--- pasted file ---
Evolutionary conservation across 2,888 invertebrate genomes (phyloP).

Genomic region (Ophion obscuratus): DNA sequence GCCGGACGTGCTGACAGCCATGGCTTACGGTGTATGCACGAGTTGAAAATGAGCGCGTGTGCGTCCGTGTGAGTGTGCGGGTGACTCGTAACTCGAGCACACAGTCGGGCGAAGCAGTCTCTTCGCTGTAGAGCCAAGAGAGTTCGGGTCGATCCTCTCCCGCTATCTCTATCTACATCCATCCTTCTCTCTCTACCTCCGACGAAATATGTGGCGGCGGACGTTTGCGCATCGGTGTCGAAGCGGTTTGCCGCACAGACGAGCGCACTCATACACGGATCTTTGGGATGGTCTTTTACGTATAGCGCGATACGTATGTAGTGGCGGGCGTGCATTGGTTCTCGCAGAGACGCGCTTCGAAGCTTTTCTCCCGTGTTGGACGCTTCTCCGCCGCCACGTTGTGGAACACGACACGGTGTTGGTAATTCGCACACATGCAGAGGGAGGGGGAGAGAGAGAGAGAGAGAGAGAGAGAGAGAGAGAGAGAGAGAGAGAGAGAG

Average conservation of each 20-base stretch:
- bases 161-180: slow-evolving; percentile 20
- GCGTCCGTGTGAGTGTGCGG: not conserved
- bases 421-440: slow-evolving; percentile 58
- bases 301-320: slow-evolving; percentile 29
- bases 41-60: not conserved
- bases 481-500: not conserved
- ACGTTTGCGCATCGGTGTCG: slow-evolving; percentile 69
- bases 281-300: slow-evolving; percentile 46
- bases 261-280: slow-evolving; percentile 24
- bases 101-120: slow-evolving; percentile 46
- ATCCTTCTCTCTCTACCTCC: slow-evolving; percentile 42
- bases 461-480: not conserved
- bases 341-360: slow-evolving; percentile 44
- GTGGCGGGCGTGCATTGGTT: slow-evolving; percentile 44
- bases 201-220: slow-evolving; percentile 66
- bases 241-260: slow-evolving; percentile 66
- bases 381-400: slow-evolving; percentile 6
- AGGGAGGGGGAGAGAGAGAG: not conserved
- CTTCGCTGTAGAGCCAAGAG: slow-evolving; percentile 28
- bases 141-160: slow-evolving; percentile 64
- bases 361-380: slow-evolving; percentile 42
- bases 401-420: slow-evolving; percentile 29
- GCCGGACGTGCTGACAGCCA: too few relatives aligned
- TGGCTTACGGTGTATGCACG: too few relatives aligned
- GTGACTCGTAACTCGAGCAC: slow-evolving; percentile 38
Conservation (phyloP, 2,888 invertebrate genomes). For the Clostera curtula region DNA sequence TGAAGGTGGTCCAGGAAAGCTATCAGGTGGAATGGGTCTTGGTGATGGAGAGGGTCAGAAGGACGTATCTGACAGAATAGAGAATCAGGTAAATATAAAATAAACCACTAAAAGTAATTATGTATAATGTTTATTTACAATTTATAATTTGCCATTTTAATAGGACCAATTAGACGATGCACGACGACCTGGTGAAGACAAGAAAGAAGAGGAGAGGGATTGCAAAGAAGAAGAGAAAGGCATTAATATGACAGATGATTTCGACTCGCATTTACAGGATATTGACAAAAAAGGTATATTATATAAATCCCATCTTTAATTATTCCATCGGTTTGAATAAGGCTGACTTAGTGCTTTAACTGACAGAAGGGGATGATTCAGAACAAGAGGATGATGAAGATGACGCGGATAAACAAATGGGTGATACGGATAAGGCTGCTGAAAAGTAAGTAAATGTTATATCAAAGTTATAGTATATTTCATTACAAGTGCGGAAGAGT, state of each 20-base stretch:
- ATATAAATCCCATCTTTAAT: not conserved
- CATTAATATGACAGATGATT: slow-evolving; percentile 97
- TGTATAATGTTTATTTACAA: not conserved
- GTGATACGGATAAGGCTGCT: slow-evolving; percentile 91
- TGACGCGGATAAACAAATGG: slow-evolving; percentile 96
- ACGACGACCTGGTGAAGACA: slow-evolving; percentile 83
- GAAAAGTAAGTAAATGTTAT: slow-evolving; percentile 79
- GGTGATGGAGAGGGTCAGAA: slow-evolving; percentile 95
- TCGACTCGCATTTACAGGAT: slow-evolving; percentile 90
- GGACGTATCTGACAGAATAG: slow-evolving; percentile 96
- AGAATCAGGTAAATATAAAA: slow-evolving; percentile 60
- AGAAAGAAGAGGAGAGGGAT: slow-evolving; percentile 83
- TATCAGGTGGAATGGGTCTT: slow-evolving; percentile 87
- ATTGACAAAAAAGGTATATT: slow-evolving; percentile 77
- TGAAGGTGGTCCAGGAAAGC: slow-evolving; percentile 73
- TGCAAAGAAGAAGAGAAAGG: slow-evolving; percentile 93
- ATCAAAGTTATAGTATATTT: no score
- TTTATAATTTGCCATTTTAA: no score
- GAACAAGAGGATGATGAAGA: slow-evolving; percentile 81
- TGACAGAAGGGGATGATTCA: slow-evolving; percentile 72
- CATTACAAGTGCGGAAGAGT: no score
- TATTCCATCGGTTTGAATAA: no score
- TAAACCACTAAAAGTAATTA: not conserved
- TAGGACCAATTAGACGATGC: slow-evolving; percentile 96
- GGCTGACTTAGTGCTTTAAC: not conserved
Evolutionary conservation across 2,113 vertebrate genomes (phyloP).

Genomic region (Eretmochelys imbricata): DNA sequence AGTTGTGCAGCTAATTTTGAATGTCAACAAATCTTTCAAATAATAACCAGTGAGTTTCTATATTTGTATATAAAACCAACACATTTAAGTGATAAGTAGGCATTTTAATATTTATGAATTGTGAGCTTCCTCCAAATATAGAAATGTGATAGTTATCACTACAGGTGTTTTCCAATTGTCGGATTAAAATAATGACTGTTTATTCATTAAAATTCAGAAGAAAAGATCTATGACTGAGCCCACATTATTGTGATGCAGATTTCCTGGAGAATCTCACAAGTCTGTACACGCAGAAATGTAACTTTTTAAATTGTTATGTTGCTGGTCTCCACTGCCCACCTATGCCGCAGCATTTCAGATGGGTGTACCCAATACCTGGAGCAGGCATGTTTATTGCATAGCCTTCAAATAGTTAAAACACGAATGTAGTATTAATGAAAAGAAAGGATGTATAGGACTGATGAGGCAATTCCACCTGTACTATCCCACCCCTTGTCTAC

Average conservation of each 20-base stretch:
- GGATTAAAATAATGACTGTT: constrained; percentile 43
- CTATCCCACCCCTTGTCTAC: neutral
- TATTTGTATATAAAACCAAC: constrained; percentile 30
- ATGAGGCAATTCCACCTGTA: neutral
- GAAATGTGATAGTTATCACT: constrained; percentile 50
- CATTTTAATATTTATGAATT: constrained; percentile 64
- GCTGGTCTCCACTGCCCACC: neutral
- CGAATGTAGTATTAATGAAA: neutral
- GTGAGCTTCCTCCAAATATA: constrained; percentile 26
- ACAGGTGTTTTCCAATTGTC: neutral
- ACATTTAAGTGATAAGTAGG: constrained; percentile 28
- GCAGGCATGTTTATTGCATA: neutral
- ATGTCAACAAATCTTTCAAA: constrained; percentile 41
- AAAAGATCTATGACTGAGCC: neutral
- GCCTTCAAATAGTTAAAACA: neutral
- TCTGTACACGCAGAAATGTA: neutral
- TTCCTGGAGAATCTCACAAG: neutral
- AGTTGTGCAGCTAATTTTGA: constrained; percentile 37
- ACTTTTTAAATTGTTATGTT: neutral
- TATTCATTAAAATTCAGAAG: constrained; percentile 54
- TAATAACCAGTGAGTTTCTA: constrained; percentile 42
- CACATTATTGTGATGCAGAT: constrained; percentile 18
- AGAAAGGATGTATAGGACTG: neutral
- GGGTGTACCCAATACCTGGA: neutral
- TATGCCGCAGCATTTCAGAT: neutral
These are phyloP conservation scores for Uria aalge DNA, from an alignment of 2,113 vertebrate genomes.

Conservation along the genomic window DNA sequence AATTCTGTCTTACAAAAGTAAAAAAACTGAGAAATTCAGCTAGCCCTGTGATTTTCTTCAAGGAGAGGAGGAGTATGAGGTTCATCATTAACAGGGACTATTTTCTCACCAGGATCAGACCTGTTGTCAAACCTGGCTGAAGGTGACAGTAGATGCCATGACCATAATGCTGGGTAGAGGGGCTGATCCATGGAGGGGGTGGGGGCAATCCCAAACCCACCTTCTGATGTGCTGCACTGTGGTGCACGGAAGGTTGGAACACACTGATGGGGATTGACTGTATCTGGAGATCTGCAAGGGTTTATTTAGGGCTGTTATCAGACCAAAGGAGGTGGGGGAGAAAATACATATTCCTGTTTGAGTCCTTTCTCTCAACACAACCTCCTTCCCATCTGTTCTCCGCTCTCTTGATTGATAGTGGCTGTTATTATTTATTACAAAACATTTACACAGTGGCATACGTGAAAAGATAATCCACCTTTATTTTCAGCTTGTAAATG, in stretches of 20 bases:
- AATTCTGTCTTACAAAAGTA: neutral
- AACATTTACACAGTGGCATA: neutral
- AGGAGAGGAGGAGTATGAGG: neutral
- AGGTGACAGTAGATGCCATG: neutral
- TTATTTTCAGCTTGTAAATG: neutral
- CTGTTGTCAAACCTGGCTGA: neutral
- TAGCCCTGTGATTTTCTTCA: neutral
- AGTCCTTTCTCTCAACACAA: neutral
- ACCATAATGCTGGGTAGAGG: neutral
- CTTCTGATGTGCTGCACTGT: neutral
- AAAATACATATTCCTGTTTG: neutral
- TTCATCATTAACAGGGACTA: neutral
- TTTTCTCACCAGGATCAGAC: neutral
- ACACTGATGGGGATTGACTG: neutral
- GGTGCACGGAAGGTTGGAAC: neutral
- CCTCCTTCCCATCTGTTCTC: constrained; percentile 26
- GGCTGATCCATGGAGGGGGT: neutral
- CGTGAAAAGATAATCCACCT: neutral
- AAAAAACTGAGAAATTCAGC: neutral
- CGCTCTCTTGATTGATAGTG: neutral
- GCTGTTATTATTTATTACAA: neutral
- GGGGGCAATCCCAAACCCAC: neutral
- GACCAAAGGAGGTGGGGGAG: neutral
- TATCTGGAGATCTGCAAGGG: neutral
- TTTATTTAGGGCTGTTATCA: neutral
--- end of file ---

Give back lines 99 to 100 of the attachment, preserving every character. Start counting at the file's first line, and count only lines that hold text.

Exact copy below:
- GGTGCACGGAAGGTTGGAAC: neutral
- CCTCCTTCCCATCTGTTCTC: constrained; percentile 26